Effect of Granulocyte Colony-Stimulating Factor on the Development of Spermatogenesis in the Adulthood of Juvenile AML Mice Model Treated with Cytarabine

Bara’ah Khaleel, Eitan Lunenfeld, Joseph Kapelushnik, Mahmoud Huleihel

Research output: Contribution to journalArticlepeer-review

Abstract

Pediatric acute myeloid leukemia (AML) generally occurs de novo. The treatment of AML includes cytarabine (CYT) and other medications. The granulocyte-colony stimulating factor (GCSF) is used in the clinic in cases of neutropenia after chemotherapies. We show that the administration of GCSF in combination with CYT in AML-diagnosed mice (AML+CYT+GCSF) extended the survival of mice for additional 20 days. However, including GCSF in all treatment modalities does not affect the testis’ weight or the histology of the seminiferous tubules (STs). We show that GCSF does not affect normal ST histology from AML-, CYT-, or (AML+CYT)-treated groups compared to the relevant treated group without GCSF 2, 4, and 5 weeks post-injection. However, when comparing the percentages of normal STs between the AML+CYT+GCSF-treated groups and those without GCSF, we observe an increase of 17%–42% in STs at 4 weeks and 5.5 weeks post-injection. Additionally, we show that the injection of GCSF into the normal, AML-alone, or CYT-alone groups, or in combination with AML, significantly decreases the percentage of STs with apoptotic cells compared to the relevant groups without GCSF and to the CT (untreated mice) only 2 weeks post-injection. We also show that injection of GCSF into the CT group increases the examined spermatogonial marker PLZF within 2 weeks post-injection. However, GCSF does not affect the count of meiotic cells (CREM) but decreases the post-meiotic cells (ACROSIN) within 4 weeks post-injection. Furthermore, GCSF not only extends the survival of the AML+CYT-treated group, but it also leads to the generation of sperm (1.2 ± 0.04 × 106/mL) at 5.5 weeks post-injection. In addition, we demonstrate that the injection of GCSF into the CT group increases the RNA expression level of IL-10 but not IL-6 compared to CT 2 weeks post-treatment. However, the injection of GCSF into the AML-treated group reverses the expression levels of both IL-10 and IL-6 to normal levels compared to CT 2 weeks post-injection. Thus, we suggest that the addition of GCSF to the regimen of AML after CYT may assist in the development of future therapeutic strategies to preserve male fertility in AML prepubertal patients.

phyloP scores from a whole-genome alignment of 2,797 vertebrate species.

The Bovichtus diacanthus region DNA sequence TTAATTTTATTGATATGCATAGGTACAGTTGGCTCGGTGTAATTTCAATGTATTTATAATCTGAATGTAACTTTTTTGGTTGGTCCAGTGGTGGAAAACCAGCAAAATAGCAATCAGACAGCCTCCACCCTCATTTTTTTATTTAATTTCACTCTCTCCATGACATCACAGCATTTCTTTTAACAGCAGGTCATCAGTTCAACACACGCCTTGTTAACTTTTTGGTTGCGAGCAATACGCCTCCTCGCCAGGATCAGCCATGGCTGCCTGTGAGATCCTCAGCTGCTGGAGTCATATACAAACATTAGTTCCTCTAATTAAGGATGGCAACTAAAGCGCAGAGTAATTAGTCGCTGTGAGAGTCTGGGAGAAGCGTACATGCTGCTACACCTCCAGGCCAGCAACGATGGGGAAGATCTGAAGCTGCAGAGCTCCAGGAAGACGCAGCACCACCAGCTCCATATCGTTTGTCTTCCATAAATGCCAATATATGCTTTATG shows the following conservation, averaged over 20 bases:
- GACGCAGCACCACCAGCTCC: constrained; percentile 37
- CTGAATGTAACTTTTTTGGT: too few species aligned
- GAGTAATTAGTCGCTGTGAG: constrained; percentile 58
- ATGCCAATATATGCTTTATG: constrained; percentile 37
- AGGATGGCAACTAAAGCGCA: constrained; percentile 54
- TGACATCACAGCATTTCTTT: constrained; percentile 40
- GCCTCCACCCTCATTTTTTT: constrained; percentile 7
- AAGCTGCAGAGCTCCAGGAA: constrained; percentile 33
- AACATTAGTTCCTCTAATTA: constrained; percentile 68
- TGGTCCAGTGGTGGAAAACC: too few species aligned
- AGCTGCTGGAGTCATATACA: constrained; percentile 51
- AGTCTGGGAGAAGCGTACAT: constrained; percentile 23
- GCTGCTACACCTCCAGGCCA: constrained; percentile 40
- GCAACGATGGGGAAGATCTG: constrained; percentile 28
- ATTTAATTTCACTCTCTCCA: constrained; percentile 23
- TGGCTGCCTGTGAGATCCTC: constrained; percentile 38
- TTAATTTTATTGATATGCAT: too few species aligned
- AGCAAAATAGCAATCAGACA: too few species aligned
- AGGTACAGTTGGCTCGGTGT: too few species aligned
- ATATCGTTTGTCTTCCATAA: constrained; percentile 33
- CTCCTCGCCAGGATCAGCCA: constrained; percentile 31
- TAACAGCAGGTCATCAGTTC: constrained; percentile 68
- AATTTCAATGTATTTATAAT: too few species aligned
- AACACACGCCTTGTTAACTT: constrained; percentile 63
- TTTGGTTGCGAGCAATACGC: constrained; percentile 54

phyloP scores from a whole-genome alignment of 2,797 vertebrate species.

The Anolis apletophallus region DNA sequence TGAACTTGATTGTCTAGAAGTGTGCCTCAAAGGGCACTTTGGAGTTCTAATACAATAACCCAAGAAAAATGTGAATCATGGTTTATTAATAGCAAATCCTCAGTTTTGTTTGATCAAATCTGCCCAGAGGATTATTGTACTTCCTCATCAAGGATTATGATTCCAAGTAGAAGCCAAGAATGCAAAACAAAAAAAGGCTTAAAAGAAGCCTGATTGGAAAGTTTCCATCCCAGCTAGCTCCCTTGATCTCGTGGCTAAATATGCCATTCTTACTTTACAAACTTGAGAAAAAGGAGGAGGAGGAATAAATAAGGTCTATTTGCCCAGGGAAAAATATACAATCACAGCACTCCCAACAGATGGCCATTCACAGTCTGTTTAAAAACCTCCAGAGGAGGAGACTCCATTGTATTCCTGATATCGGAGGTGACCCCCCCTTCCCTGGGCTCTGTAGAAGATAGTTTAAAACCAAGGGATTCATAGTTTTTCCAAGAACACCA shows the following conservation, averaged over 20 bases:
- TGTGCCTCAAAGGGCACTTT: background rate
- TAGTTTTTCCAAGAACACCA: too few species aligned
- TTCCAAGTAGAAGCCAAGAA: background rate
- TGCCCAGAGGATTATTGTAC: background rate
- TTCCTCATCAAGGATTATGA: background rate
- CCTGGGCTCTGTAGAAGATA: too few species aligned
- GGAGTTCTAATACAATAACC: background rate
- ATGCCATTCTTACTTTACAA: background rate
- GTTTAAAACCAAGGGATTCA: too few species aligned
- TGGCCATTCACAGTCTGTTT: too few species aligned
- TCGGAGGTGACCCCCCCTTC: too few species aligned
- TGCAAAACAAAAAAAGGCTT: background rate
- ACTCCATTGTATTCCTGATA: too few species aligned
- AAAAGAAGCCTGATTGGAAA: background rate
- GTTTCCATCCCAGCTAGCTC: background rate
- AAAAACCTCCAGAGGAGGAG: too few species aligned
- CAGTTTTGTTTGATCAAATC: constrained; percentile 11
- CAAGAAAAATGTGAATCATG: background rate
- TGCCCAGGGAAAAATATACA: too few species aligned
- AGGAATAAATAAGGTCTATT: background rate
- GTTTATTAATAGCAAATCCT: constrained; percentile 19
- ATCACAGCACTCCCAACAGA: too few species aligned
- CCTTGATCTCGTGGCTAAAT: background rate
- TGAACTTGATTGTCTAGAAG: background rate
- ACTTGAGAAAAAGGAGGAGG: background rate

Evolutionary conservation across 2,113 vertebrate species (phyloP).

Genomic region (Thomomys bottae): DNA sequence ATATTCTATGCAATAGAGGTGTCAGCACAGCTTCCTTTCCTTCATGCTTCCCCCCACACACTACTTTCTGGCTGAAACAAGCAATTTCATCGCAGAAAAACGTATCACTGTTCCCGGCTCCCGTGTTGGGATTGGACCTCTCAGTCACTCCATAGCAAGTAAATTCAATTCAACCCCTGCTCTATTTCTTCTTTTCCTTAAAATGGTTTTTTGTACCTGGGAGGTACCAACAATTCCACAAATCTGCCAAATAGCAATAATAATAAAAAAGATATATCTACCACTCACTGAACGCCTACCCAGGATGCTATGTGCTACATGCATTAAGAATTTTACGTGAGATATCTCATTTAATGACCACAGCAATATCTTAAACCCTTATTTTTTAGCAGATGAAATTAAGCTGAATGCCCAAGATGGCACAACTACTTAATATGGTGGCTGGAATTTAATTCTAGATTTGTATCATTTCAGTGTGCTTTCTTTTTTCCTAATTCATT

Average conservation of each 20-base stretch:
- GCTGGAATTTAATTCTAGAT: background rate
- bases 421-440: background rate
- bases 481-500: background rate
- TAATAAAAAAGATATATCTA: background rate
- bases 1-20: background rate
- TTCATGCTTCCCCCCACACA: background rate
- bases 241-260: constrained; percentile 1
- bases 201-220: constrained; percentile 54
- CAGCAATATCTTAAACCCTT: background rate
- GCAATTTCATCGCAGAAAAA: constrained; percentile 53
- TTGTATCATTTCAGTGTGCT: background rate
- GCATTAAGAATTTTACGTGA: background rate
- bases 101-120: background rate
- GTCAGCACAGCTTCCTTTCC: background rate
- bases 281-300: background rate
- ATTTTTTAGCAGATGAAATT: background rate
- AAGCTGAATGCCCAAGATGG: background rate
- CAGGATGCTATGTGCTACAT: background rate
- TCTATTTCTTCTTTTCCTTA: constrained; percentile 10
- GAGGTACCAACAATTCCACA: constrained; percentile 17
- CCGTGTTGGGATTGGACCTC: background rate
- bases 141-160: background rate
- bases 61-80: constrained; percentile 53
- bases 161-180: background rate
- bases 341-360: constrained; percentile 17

Original languageEnglish
Article number12229
JournalInternational Journal of Molecular Sciences
Volume24
Issue number15
DOIs
StatePublished - 1 Aug 2023

Keywords

  • acute myeloid leukemia (AML)
  • chemotherapy
  • granulocyte-colony stimulating factor (GCSF)
  • male fertility preservation
  • male infertility
  • prepubertal patients
  • spermatogenesis

ASJC Scopus subject areas

  • Molecular Biology
  • Spectroscopy
  • Catalysis
  • Inorganic Chemistry
  • Computer Science Applications
  • Physical and Theoretical Chemistry
  • Organic Chemistry

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